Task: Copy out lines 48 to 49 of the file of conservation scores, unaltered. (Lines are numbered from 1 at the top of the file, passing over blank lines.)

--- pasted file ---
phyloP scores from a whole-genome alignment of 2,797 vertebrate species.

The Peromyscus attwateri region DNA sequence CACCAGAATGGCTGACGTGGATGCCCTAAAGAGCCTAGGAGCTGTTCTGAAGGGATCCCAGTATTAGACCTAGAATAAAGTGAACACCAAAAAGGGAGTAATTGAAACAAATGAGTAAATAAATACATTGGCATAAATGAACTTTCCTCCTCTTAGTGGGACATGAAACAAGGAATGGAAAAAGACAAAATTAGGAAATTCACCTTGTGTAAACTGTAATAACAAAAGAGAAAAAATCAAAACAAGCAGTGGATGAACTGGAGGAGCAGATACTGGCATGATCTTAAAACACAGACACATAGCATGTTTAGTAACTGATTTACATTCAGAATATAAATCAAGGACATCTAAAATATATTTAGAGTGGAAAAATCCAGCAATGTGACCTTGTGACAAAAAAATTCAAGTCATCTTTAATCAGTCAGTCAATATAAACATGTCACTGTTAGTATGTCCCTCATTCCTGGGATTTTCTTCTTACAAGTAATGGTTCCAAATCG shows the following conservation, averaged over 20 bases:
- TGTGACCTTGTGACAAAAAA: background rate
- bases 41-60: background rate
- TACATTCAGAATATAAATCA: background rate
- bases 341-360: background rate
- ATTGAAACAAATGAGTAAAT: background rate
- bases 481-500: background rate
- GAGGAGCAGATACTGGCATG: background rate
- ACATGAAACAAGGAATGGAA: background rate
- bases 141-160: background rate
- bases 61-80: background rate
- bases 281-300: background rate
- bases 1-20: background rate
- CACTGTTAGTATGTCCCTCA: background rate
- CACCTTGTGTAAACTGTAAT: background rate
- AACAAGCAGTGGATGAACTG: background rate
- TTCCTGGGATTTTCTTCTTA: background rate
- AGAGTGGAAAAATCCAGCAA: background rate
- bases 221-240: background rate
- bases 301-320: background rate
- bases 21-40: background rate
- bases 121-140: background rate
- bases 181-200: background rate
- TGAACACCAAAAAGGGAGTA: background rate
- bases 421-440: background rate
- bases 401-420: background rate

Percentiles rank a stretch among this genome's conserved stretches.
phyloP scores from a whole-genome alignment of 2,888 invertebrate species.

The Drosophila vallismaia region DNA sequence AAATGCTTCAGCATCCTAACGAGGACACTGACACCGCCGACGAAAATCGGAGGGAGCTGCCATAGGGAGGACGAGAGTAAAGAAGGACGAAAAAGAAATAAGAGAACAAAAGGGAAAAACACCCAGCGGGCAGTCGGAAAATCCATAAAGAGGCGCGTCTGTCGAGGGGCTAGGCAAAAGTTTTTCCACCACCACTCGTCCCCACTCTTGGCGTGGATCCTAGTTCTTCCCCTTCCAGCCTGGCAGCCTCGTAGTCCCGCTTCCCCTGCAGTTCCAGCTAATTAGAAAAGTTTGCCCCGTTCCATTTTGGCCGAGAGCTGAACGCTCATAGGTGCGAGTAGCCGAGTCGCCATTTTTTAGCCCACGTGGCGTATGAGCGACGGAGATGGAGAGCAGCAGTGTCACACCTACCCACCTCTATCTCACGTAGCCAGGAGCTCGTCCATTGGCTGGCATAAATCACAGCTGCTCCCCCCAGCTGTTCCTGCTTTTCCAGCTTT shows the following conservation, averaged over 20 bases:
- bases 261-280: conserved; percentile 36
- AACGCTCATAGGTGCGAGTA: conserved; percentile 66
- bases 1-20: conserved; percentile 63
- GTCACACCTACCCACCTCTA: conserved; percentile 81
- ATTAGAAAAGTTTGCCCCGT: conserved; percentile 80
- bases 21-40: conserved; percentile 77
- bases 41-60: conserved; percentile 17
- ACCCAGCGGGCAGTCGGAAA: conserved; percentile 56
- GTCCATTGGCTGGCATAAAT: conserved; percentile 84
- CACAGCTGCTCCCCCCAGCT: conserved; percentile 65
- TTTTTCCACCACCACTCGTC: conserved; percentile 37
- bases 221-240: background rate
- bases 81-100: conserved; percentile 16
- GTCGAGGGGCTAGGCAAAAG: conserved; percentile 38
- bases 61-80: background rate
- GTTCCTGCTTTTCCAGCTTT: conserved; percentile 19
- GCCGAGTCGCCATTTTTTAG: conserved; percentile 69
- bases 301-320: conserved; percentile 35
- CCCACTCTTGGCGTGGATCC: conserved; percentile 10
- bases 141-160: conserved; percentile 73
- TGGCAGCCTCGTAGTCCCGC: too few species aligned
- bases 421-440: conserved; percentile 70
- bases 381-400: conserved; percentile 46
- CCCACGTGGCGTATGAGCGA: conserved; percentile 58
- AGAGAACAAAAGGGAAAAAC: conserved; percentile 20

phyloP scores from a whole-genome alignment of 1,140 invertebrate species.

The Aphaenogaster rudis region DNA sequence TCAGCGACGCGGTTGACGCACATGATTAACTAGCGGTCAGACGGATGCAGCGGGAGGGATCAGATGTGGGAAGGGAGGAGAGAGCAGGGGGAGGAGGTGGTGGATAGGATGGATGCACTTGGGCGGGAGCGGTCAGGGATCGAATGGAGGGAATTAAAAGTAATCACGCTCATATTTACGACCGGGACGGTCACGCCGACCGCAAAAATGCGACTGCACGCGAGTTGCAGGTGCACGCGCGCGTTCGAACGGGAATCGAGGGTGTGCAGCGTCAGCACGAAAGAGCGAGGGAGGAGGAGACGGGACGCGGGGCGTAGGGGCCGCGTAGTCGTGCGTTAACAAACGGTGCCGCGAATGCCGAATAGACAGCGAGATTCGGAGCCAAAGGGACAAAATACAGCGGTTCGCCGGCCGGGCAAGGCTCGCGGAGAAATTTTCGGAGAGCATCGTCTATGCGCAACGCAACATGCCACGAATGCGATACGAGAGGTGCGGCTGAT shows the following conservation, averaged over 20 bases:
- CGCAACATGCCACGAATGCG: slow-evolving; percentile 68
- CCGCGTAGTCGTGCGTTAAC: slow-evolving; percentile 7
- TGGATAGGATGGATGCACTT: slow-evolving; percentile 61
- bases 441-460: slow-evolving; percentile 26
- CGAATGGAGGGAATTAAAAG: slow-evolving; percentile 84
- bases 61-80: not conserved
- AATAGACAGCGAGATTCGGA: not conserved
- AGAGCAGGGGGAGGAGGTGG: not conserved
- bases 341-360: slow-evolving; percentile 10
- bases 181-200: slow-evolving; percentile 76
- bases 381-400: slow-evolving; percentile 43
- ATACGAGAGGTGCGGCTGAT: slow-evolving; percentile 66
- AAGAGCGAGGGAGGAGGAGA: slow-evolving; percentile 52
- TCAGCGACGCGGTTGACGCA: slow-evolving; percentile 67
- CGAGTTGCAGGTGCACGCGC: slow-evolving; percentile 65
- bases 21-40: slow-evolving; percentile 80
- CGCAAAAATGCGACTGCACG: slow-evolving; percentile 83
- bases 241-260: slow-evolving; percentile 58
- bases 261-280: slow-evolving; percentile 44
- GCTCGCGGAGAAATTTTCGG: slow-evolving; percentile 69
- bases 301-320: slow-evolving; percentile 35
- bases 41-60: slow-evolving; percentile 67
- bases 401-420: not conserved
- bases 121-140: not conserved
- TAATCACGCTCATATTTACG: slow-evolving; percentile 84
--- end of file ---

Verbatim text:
- bases 301-320: conserved; percentile 35
- CCCACTCTTGGCGTGGATCC: conserved; percentile 10